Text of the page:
Alaska Reference Database

The Alaska Reference Database originated as the standalone Alaska Fire Effects Reference Database, a ProCite reference database maintained by former BLM-Alaska Fire Service Fire Ecologist Randi Jandt. It was expanded under a Joint Fire Science Program grant for the FIREHouse project (The Northwest and Alaska Fire Research Clearinghouse). It is now maintained by the Alaska Fire Science Consortium and FRAMES, and is hosted through the FRAMES Resource Catalog. The database provides a listing of fire research publications relevant to Alaska and a venue for sharing unpublished agency reports and works in progress that are not normally found in the published literature.

 

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Greg Dillon of the USDA Forest Service's Fire Modeling Institute (FMI) gives an overview of the work FMI does in wildland fire.

Webinar hosted by National Weather Service IMET.

Person: Dillon
Year: 2021
Resource Group: Media
Source: FRAMES

The Fire Continuum Conference, co-sponsored by the Association for Fire Ecology and the International Association of Wildland Fire, was designed to cover both the biophysical and human dimensions aspects of fire along the fire continuum. This...

Person: Hood, Drury, Steelman, Steffens
Year: 2020
Resource Group: Document
Source: FRAMES

With multiple agencies/entities, groups and task forces all working to find solutions for operational concerns surrounding the coronavirus pandemic, the need for a space to share information is apparent. This forum serves as a platform to ask questions...

Person:
Year:
Resource Group: Website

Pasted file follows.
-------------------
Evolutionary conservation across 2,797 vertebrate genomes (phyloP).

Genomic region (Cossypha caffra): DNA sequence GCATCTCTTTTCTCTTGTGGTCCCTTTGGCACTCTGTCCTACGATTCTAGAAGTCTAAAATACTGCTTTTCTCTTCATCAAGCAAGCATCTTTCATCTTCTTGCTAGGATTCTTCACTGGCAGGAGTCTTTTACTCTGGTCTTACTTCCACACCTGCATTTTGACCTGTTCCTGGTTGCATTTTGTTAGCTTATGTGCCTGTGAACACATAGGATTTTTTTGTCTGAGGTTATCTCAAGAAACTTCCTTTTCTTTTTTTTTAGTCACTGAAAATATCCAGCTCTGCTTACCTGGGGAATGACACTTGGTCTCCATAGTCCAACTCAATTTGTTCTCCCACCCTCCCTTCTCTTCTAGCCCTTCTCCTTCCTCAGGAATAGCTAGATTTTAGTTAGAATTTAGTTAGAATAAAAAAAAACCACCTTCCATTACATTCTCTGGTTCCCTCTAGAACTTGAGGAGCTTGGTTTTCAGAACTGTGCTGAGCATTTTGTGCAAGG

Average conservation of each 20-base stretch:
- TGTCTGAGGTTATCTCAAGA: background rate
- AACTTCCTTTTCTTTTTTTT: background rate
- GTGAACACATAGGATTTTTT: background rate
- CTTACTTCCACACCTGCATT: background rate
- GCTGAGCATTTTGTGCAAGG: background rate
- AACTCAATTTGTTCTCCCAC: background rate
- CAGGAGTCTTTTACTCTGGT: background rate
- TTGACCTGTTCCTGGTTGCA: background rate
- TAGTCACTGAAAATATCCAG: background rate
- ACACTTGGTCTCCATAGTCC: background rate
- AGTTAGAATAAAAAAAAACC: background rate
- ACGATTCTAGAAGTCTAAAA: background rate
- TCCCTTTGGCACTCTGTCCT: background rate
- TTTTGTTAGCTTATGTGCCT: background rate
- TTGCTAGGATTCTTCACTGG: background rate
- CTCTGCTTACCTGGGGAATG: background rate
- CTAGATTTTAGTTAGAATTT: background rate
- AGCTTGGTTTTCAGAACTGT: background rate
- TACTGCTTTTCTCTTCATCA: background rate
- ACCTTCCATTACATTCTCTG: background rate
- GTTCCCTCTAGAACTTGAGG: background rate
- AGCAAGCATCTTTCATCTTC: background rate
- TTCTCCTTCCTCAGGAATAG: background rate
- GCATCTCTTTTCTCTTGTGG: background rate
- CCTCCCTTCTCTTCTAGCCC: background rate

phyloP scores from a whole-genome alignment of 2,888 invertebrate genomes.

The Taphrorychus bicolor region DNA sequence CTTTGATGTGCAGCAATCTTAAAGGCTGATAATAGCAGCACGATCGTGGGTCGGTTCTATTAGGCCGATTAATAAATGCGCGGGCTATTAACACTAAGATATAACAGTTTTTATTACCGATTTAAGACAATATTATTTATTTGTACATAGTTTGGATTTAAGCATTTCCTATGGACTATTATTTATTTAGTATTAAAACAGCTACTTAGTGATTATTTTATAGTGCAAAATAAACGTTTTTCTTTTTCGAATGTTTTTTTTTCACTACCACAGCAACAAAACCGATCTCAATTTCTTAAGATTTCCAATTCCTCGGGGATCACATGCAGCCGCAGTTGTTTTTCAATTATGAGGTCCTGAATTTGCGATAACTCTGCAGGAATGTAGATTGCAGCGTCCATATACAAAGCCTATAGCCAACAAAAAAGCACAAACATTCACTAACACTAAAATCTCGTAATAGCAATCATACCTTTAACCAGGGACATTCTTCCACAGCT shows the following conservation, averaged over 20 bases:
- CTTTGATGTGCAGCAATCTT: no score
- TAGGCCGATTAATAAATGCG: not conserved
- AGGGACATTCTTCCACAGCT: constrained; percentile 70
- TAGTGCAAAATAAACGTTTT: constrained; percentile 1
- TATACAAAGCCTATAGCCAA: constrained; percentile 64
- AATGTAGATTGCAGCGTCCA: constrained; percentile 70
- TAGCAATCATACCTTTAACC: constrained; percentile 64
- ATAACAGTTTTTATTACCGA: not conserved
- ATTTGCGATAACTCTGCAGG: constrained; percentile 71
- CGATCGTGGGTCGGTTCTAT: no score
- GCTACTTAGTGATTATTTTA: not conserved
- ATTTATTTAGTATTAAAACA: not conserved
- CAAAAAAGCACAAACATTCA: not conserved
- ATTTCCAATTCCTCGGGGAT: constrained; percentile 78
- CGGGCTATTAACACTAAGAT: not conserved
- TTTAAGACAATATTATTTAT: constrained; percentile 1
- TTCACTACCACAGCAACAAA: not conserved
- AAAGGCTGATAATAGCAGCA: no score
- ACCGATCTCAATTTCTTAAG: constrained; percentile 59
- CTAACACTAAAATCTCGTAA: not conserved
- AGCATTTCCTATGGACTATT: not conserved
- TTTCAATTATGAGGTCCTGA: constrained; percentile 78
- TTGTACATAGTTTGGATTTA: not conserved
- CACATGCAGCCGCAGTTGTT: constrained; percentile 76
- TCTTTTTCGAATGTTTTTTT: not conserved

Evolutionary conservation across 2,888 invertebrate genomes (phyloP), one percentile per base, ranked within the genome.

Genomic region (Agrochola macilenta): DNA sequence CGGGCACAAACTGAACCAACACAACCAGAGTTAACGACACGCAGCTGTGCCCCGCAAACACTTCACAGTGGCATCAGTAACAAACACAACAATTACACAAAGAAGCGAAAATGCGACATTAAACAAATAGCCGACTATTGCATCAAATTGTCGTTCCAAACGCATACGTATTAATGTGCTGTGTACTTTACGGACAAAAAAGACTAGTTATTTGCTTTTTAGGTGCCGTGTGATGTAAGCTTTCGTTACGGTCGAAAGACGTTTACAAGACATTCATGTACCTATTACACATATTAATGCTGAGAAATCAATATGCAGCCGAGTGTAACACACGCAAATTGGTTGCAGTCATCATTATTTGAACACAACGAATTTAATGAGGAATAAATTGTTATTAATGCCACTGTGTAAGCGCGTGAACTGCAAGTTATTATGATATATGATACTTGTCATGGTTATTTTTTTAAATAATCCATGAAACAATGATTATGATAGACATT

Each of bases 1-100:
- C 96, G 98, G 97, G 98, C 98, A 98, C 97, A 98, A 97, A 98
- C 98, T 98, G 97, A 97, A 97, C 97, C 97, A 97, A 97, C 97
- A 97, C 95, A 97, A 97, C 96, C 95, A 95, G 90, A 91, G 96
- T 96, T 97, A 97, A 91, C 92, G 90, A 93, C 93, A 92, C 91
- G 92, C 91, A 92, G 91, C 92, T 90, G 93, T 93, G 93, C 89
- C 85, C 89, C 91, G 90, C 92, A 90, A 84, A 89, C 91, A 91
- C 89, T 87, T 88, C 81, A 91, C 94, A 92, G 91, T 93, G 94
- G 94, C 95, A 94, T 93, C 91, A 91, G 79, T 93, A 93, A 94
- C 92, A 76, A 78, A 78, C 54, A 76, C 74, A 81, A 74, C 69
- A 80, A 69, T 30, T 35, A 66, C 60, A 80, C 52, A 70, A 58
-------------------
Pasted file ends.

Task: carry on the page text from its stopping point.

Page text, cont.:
Source: FRAMES

Wildland fire incident management activities create an ideal environment for the transmission of infectious diseases: high-density living and working conditions, lack of access to and use of soap and sanitizers, and a transient workforce. These and...

Person:
Year:
Resource Group: Website
Source: FRAMES

The cause of the majority of structure losses in wildland-urban interface fires is ignition via firebrands, small pieces of burning material generated from burning vegetation and structures. To understand the mechanism of these losses, small-scale...

Person: Hakes, Salehizadeh, Weston-Dawkes, Gollner
Year: 2019
Resource Group: Document
Source: FRAMES

Mega-fires are often defined according to their size and intensity but are more accurately described by their socioeconomic impacts. Three factors -- climate change, fire exclusion, and antecedent disturbance, collectively referred to as the 'mega...

Person: Stephens, Burrows, Buyantuyev, Gray, Keane, Kubian, Liu, Seijo, Shu, Tolhurst, van Wagtendonk
Year: 2014
Resource Group: Document
Source: TTRS

We used the TELSA forest landscape model to examine the long-term consequences of applying different forest management scenarios on indicators of wildlife habitat, understory productivity, crown fuel hazard, timber yield and treatment costs. The study...

Person: Klenner, Walton
Year: 2009
Resource Group: Document
Source: TTRS

[no description entered]

Person: Gorte
Year: 2000
Resource Group: Document
Source: TTRS

[no description entered]

Person: Dods
Year: 2002
Resource Group: Document
Source: TTRS

Fire regime and associated condition class mapping have provided key data for development of cohesive strategies for restoration of fire-adapted ecosystems and for the National Fire Plan within the U.S. Department of Agriculture, Forest Service and U.S...

Person: Engstrom, Galley, de Groot, Hann
Year: 2004
Resource Group: Document
Source: TTRS